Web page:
UN member-states support Azerbaijan's position on right to self-determination
Azerbaijan, Baku, June 23 / Trend S. Agayeva /
UN member-states supported Azerbaijan's position on the right to self-determination and the inadmissibility of its interpretations to justify territorial claims and unlawful use of force against sovereign countries.
The resolution on "Strengthening the role of mediation in peaceful settlement of disputes, conflict prevention, and settlement" was unanimously adopted at a plenary session of the 65th session of UN General Assembly, the Permanent Mission of Azerbaijan to the UN said.
Presenting the relevant project was initiated at the beginning of the year by the "Friends of mediation group." It included various UN member-states. Azerbaijan took an active part in the negotiation process as a co-author of the resolution.
Armenia's permanent representative to the UN said during the plenary session of the General Assembly that it denies the proposed resolution plan. Armenian diplomats failed in their attempts to exclude the presented principle on national territorial integrity in the resolution, which have been long in the making. When the action failed, they asked that the right of peoples to self-determination be renegotiated.
The resolution adopted by the UN General Assembly has reaffirmed its commitment to respecting the sovereignty, territorial integrity, and political independence of all countries. It was stressed that national sovereignty and obligations of countries must be respected and observed under international law in order to ensure responsible and credible mediation.
UN member-states have rejected the Armenian delegation's arguments regarding the right of peoples to self-determination. They reaffirmed its application to people under colonial domination or foreign occupation. Azerbaijan found support on its viewpoint on the scope and subject of the right to self-determination, and the inadmissibility of interpretations to justify territorial claims and unlawful use of force against sovereign countries.
It was recognized by other countries that Azerbaijani territory is occupied and that Armenia is a key player in the current situation. Consequently, the General Assembly's resolution on strengthening mediation has once again confirmed that the right to self-determination of the Azerbaijani people was violated.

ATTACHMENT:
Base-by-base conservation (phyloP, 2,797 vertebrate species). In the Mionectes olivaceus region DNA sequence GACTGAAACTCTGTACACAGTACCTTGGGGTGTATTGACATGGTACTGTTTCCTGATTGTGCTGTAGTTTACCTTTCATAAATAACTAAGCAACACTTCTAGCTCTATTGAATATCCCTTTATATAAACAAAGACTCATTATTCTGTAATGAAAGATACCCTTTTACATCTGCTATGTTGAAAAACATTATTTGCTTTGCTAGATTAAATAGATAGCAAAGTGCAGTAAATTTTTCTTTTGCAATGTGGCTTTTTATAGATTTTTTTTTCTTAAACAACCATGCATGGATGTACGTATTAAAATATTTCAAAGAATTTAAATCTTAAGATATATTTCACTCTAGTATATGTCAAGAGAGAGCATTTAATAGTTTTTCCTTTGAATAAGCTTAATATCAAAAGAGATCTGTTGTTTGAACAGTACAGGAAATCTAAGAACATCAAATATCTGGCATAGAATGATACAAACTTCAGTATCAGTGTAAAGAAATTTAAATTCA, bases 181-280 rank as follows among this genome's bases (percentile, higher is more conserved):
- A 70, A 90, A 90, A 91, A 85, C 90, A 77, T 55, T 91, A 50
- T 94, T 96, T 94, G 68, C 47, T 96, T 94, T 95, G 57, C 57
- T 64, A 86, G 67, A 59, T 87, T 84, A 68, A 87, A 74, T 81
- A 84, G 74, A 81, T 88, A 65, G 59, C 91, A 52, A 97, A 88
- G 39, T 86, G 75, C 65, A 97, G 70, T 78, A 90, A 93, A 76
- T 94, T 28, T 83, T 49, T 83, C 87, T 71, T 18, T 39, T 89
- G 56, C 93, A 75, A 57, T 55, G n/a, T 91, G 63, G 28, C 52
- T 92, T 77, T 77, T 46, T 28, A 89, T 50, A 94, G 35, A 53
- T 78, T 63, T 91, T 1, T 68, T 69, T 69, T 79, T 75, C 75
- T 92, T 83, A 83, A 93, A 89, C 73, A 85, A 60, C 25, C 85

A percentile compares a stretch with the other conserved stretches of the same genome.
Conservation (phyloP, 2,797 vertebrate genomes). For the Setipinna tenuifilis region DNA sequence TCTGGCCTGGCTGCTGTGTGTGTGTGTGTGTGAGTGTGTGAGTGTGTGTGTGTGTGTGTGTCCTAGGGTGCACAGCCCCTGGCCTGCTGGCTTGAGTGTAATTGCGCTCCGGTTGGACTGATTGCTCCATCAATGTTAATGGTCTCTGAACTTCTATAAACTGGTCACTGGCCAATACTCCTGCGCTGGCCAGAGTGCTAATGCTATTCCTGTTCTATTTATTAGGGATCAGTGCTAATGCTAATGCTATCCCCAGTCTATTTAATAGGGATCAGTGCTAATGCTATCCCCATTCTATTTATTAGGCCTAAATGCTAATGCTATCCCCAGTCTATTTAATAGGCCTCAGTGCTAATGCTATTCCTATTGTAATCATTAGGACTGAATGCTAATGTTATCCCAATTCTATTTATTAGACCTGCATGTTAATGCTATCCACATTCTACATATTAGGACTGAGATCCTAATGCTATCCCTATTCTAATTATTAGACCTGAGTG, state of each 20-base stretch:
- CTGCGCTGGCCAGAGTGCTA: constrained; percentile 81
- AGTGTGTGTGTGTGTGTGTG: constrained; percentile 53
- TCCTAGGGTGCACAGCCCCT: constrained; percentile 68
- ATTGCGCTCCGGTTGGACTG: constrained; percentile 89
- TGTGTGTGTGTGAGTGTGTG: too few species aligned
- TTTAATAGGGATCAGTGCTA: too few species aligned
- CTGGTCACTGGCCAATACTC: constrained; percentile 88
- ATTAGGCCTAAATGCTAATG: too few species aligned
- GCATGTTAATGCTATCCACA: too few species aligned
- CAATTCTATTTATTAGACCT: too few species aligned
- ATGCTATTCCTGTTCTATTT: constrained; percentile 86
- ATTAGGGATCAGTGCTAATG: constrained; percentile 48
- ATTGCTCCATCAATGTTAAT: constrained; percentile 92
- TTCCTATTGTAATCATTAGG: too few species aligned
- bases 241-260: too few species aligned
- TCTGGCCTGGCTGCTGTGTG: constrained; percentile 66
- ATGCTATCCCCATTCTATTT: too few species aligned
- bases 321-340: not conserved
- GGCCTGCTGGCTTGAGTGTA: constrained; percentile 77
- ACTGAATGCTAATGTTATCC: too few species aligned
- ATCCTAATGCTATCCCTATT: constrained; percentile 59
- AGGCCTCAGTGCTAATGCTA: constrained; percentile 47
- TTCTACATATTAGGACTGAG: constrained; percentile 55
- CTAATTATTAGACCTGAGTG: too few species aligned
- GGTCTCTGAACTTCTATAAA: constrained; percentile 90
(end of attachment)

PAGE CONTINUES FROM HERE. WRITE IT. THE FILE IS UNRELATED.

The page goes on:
"Attention is drawn to the fact that the General Assembly explicitly referred to all its previous resolutions on the issues relating to the peaceful settlement of disputes, conflict prevention, and settlement, including mediation", the report said.
This provision clearly envisages resolution No 62/243, title "The situation in the occupied territories of Azerbaijan", adopted at the 62nd session of the UN General Assembly. In the resolution, the Assembly expressed the respect and support for the sovereignty and territorial integrity of Azerbaijan within its internationally recognized borders. It called for the immediate, complete, and unconditional withdrawal of Armenian forces from all Azerbaijani territories which it occupies and expressed its support for international mediation efforts, the representative office said.
The Armenian delegation's apparent failure to mention basic principles of international law in the resolution on strengthening the role of mediation may explain the seeming nervous behavior and unabashed remarks at the plenary session of the General Assembly, the report said.
Attempts to interrupt the presentation being made by the Permanent Representative of Azerbaijan to the UN supporting the resolution caused the indignation of many delegations. They expressed their outrage at Armenia's anti-democratic behavior.
Of course, the result was the adoption of important resolutions amid active support of Azerbaijan and Armenia's complete isolation in its position at the UN General Assembly.
Yerevan's official isolation on vital issues is particularly noteworthy in view of strengthening the mediation efforts and the upcoming next round of talks to resolve the conflict between Armenia and Azerbaijan.
The conflict between the two South Caucasus countries began in 1988 when Armenia made territorial claims against Azerbaijan. Armenian armed forces have occupied 20 percent of Azerbaijan's claimed territories since 1992, including the Nagorno-Karabakh region and seven surrounding districts.
Azerbaijan and Armenia signed a ceasefire agreement in 1994. The co-chairs of the OSCE Minsk Group - Russia, France, and the U.S. - are currently holding peace negotiations.
Armenia has not yet implemented the U.N. Security Council's four resolutions on the liberation of Nagorno-Karabakh and the surrounding regions.